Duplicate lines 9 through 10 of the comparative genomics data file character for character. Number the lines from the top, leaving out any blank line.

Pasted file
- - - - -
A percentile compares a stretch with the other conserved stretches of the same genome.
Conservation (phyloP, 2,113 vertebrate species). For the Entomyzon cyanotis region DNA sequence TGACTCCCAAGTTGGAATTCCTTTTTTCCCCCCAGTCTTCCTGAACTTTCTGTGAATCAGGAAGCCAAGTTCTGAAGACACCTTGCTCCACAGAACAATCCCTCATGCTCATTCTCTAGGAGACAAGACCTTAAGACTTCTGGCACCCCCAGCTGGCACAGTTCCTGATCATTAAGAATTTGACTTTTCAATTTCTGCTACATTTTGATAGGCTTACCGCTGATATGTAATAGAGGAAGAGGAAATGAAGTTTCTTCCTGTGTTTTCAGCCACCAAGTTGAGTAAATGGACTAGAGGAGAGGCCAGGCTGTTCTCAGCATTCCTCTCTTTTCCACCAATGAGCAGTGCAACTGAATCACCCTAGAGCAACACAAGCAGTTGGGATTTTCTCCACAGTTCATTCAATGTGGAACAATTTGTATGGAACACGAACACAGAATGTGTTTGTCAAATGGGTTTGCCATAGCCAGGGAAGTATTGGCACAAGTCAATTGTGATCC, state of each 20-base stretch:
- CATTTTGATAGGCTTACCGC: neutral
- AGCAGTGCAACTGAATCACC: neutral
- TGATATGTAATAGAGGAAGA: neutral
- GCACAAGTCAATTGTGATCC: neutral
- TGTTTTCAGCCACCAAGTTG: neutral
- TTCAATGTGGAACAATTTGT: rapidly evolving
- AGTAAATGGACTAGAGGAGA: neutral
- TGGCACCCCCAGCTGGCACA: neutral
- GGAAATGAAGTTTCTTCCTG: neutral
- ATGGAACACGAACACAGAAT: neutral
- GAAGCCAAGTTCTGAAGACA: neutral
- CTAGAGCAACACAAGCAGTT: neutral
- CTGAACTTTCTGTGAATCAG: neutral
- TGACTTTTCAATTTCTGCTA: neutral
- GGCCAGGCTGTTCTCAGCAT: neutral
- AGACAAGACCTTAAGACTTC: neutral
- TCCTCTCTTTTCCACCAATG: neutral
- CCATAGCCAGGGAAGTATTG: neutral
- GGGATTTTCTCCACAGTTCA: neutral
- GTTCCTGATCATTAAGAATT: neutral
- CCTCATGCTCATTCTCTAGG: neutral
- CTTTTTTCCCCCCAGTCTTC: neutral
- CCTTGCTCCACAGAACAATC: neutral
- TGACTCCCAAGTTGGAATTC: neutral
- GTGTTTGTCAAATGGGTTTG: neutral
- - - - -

- AGTAAATGGACTAGAGGAGA: neutral
- TGGCACCCCCAGCTGGCACA: neutral